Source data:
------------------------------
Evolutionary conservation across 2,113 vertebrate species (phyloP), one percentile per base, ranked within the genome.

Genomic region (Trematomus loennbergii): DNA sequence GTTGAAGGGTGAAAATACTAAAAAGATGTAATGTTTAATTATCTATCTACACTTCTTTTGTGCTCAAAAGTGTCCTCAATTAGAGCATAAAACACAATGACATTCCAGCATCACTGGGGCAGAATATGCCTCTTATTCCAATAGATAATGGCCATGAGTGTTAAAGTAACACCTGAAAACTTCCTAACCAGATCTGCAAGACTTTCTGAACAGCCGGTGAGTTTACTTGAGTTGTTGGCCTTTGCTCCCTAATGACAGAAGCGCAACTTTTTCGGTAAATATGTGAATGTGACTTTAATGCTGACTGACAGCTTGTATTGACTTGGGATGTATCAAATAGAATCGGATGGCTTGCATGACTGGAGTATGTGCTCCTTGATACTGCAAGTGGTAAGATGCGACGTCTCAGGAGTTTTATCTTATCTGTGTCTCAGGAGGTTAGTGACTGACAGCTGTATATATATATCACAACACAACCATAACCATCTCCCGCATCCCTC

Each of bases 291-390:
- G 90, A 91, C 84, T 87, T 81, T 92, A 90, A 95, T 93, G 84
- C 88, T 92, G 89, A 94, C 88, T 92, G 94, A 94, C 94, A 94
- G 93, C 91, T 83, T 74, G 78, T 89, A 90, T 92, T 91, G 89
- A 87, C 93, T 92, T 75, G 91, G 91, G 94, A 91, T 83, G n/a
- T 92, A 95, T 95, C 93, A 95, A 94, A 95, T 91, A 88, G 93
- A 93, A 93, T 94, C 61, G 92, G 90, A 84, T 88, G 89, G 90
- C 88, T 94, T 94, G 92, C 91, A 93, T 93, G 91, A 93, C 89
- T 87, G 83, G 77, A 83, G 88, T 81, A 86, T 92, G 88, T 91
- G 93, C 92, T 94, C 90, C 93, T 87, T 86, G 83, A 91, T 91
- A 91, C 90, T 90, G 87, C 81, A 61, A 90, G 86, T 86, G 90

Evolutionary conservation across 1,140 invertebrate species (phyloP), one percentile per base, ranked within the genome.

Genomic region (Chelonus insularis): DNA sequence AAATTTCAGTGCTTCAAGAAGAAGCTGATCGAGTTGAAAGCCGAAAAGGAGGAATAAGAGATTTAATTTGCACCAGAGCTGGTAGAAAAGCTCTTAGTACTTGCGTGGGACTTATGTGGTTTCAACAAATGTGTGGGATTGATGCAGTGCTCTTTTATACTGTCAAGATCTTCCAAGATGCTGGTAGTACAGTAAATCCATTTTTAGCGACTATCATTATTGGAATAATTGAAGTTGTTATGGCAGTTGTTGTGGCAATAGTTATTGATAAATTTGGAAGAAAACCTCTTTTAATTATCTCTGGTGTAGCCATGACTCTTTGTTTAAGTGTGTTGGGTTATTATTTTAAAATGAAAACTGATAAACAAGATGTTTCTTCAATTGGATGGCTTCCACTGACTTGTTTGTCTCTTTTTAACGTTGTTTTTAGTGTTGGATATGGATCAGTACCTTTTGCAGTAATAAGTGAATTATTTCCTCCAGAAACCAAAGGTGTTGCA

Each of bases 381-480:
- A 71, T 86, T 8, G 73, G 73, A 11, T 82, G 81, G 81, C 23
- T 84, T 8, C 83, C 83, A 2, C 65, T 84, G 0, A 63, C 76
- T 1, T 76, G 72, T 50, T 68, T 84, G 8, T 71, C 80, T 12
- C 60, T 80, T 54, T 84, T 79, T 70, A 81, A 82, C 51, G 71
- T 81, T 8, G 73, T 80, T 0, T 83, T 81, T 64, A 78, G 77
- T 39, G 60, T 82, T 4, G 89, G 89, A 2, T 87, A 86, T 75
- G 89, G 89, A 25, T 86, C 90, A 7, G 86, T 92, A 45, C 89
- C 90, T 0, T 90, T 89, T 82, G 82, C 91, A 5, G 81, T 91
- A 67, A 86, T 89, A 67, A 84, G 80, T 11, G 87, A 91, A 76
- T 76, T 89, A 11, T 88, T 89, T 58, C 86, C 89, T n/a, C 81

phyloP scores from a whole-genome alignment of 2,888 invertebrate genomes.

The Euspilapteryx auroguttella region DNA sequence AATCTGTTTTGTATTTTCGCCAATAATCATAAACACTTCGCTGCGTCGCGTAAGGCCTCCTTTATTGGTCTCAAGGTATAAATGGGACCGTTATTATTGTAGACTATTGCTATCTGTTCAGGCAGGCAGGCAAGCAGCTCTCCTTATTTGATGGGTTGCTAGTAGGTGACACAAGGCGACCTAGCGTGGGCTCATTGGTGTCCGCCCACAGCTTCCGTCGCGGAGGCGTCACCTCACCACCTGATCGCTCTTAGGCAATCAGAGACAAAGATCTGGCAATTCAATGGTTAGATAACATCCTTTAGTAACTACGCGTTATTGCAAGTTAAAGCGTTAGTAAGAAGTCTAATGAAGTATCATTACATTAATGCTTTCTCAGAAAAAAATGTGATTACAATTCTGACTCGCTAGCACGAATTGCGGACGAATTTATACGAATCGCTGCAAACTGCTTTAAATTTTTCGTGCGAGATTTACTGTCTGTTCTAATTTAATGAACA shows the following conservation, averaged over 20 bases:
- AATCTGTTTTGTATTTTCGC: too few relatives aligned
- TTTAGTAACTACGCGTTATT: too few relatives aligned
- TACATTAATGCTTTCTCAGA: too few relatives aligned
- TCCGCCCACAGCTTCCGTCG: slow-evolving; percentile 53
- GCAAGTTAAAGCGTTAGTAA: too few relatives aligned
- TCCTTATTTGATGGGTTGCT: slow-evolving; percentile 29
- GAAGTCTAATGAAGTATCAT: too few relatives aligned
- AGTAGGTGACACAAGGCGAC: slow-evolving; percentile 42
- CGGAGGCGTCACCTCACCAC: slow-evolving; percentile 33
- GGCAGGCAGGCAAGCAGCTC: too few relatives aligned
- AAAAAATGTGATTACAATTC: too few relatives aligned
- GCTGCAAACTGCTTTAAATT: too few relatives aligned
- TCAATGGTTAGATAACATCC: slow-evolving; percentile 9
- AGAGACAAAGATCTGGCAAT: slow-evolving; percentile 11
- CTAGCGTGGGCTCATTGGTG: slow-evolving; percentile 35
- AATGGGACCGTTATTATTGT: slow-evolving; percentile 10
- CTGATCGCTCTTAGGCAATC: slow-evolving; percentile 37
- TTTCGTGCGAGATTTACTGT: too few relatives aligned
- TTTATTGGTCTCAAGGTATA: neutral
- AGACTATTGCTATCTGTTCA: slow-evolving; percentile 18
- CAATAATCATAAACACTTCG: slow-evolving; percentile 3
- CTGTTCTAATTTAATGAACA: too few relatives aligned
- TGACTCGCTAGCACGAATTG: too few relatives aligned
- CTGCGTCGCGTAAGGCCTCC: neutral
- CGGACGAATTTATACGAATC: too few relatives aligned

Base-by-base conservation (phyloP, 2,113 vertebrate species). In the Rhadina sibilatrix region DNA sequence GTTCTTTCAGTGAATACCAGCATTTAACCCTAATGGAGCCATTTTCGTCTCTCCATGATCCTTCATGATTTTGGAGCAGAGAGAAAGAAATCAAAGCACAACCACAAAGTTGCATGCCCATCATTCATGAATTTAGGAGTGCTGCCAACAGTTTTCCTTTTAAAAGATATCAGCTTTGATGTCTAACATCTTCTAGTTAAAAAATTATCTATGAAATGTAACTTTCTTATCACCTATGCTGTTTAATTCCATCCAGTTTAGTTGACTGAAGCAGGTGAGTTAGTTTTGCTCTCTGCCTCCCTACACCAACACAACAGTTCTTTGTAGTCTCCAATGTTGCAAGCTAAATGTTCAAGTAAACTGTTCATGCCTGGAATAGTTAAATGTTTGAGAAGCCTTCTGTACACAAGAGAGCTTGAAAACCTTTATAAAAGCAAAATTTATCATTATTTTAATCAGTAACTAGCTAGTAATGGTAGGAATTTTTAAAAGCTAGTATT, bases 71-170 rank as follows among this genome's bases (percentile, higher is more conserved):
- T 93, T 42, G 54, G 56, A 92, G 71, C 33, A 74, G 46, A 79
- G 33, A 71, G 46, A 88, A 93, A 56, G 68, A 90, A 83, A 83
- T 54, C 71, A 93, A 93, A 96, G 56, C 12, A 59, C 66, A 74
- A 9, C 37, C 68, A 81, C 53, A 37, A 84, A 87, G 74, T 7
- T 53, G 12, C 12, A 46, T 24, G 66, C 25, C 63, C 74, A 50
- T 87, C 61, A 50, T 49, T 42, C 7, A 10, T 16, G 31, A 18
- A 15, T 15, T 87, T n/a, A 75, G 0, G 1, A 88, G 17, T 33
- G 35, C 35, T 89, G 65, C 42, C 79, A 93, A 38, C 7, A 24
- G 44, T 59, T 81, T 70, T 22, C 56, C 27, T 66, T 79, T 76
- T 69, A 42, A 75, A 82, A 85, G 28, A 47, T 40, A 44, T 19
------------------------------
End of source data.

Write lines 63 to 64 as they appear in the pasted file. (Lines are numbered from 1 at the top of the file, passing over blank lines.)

- G 44, T 59, T 81, T 70, T 22, C 56, C 27, T 66, T 79, T 76
- T 69, A 42, A 75, A 82, A 85, G 28, A 47, T 40, A 44, T 19